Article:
In addition to seeking patents for some of our technology and product candidates, we may rely on trade secrets and/or confidential know-how to protect our technology, especially where patent protection is believed to be of limited value, to maintain our competitive position with respect to our research programs and product candidates. Elements of our product candidates, including processes for their preparation and manufacture, may involve proprietary know-how, information, or technology that is not covered by patents, and thus for these aspects we may consider trade secrets and know-how to be our primary intellectual property. Any disclosure, either intentional or unintentional, by our employees or by other third parties of our trade secrets or proprietary information could enable competitors to duplicate or surpass our technological achievements, thus adversely eroding our competitive position in our market. Further, monitoring unauthorized uses and disclosures is difficult, and we do not know whether the steps we have taken to protect our internally-developed technology will be effective. Enforcing a claim that a third party illegally obtained and is using trade secrets and/or confidential know-how is also expensive, time-consuming, and unpredictable.

 

The enforceability of confidentiality agreements may vary from jurisdiction to jurisdiction. The laws of some foreign countries do not protect proprietary rights to the same extent or in the same manner as the laws of the United States. As a result, we may encounter significant problems in protecting and defending our intellectual property both in the United States and abroad. Furthermore, if a competitor lawfully obtained or independently developed any of our trade secrets, we would have no right to prevent such competitor from using that technology or information to compete with us, which could harm our competitive position. Additionally, if the steps taken to maintain our trade secrets are deemed inadequate, we may have insufficient recourse against third parties for misappropriating the trade secret. In addition, some courts inside and outside the United States are less willing or are unwilling to protect trade secrets or other proprietary information.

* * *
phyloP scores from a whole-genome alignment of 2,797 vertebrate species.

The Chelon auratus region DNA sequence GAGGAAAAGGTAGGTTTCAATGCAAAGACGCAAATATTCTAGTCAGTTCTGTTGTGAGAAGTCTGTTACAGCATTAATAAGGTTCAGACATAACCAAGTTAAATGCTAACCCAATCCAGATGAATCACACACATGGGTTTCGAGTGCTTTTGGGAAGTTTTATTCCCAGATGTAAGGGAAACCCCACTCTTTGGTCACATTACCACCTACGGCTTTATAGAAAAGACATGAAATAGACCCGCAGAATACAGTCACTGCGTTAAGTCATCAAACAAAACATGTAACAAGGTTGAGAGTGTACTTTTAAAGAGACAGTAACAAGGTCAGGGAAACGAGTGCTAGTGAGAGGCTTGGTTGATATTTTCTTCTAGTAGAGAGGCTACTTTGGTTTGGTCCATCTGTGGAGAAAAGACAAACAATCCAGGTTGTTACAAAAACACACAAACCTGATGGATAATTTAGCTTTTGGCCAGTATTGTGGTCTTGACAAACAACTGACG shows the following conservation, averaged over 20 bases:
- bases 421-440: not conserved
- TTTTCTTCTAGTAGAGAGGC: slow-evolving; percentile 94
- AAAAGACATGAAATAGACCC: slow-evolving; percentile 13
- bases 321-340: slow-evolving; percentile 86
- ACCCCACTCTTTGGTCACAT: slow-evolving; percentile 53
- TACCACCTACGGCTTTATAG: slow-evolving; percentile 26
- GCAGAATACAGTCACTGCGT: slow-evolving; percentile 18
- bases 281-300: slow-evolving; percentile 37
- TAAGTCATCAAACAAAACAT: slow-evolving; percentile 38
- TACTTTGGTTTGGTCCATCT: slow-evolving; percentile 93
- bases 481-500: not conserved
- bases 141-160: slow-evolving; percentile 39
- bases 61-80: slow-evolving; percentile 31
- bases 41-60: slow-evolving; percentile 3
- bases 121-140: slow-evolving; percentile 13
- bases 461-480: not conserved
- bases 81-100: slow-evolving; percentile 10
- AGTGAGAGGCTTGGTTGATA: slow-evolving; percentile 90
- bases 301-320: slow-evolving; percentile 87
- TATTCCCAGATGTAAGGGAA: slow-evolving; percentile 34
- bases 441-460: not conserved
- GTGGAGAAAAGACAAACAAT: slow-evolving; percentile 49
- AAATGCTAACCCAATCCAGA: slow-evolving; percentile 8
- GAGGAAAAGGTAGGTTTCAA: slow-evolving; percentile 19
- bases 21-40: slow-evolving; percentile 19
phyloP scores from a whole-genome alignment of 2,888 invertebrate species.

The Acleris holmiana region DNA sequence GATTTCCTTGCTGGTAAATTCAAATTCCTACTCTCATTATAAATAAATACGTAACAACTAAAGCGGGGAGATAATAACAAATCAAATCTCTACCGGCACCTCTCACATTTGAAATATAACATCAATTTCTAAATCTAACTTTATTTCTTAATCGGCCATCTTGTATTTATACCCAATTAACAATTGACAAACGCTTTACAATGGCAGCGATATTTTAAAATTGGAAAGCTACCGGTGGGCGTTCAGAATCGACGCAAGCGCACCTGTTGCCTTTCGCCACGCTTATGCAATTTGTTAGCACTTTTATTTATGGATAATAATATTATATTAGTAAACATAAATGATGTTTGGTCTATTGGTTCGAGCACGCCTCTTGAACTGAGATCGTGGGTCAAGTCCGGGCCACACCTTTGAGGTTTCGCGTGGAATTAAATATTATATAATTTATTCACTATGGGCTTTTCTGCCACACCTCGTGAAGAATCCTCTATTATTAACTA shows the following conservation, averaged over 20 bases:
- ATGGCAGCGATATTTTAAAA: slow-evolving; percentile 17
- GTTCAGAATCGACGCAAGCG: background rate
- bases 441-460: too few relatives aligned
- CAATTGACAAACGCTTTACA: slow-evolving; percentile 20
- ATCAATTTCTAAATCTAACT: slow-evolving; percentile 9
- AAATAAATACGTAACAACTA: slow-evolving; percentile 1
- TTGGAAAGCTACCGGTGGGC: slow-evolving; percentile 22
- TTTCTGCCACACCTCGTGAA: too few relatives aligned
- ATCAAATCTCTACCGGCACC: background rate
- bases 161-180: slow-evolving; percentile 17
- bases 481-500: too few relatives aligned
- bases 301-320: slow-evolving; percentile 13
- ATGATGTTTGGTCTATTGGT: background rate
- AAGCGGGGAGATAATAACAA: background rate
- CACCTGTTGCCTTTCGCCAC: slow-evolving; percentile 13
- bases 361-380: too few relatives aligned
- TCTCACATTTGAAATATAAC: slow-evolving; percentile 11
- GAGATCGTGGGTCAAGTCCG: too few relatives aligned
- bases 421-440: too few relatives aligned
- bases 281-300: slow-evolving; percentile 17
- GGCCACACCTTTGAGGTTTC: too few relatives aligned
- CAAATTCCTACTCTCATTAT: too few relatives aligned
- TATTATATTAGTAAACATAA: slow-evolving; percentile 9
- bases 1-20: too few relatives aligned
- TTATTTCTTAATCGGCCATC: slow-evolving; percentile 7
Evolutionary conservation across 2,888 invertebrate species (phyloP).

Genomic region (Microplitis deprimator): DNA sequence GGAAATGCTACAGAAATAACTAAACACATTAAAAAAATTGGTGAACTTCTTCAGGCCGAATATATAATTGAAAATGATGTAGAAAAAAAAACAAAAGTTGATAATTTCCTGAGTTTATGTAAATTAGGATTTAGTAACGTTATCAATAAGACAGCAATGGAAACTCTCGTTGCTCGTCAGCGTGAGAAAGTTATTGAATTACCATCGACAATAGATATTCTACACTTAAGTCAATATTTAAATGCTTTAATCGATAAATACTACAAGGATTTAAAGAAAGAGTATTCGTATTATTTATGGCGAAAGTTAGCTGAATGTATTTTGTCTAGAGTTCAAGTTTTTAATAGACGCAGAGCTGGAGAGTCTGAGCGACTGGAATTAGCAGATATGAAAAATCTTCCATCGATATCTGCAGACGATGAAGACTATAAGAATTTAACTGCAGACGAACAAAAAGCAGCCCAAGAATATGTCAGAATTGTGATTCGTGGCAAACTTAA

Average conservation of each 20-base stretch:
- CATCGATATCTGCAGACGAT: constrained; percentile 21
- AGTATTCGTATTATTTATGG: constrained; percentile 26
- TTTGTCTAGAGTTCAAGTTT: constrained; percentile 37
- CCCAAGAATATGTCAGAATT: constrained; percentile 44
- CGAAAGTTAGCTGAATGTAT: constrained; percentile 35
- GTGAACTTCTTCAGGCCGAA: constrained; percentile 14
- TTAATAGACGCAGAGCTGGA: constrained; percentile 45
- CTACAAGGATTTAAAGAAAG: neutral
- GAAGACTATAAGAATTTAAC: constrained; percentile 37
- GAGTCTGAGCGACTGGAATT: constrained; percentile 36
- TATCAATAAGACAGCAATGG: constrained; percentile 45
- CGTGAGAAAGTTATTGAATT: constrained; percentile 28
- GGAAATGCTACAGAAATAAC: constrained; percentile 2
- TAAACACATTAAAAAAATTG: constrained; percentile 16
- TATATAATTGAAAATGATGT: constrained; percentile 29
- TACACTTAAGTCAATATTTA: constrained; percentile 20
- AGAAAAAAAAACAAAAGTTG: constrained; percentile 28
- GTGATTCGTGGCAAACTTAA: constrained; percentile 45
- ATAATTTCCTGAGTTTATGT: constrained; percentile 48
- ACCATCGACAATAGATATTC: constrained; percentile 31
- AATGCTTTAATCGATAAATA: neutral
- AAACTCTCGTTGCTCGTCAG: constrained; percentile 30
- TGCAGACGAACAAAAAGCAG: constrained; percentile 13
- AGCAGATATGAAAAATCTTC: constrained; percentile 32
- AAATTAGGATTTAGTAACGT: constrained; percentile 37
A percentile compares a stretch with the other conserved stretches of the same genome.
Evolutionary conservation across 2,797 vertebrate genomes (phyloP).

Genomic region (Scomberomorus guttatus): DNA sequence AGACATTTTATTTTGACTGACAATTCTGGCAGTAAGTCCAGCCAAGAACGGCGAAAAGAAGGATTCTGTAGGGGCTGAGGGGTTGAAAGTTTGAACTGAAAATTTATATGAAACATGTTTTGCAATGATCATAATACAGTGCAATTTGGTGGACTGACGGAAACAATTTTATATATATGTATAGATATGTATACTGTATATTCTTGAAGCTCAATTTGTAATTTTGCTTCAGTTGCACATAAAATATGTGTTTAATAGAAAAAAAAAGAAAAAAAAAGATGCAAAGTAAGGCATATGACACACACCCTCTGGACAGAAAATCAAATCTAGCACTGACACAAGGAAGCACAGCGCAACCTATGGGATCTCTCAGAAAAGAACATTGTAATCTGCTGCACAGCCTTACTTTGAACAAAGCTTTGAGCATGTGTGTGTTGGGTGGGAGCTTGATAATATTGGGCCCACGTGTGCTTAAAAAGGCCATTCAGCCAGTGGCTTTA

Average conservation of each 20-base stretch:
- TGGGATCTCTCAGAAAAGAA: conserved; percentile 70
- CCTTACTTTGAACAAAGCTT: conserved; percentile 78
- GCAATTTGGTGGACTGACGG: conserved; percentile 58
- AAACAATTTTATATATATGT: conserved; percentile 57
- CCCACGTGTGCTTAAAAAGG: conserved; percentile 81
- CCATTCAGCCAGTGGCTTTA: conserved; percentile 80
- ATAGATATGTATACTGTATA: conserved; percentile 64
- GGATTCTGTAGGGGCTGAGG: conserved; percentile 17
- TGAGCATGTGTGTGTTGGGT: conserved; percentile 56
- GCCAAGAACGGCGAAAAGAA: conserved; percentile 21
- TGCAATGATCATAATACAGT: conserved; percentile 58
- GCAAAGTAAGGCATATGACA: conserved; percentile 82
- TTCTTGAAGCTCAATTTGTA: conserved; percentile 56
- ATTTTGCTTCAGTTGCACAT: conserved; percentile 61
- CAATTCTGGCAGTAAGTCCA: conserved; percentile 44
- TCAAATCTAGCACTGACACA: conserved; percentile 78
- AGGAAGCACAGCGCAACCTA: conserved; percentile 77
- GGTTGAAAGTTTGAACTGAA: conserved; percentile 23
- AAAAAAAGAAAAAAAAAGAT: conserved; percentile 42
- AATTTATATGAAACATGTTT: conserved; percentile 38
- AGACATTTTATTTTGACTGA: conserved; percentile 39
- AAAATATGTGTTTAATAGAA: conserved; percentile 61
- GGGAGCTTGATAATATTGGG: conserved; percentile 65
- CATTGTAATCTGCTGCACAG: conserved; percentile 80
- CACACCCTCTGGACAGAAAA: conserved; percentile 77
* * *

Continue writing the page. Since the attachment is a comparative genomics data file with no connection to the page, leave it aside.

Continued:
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Trade secrets can over time be disseminated within the biopharmaceutical industry through independent development, the publication of journal articles, and the movement of personnel skilled in the art from company to company or academic to industry scientific positions. Though our agreements with third parties typically restrict the ability of our employees, consultants, contractors, collaborators, advisors, and other third parties to publish data potentially relating to our trade secrets, our agreements may contain certain limited publication rights. Because from time to time we expect to rely on third parties in the development, manufacture, and distribution of our product candidates and provision of our services, we must, at times, share trade secrets with them. Despite employing the contractual and other security precautions described above, the need to share trade secrets increases the risk that such trade secrets become known by our competitors, are inadvertently incorporated into the technology of others, or are disclosed or used in violation of these agreements. If any of our trade secrets were to be lawfully obtained or independently developed by a competitor or other third party, we would have no right to prevent them from using that technology or information to compete with us. If any of our trade secrets were to be disclosed to or independently developed by a competitor or other third party, our competitive position would be harmed.

 

In addition, our competitors may independently develop substantially equivalent trade secrets, proprietary information, or know-how and may even apply for patent protection in respect of the same. If successful in obtaining such patent protection, our competitors could limit our use of our trade secrets and/or confidential know-how. Under certain circumstances and to make it more likely that we have freedom to operate, we may also decide to publish some know-how to make it difficult for others to obtain patent rights covering such know-how, at the risk of potentially exposing our trade secrets to our competitors.

We are currently and may be in the future subject to third-party claims asserting that our employees, consultants, contractors, collaborators, or advisors have misappropriated or wrongfully used or disseminated their intellectual property, or claiming ownership of what we regard as our own intellectual property.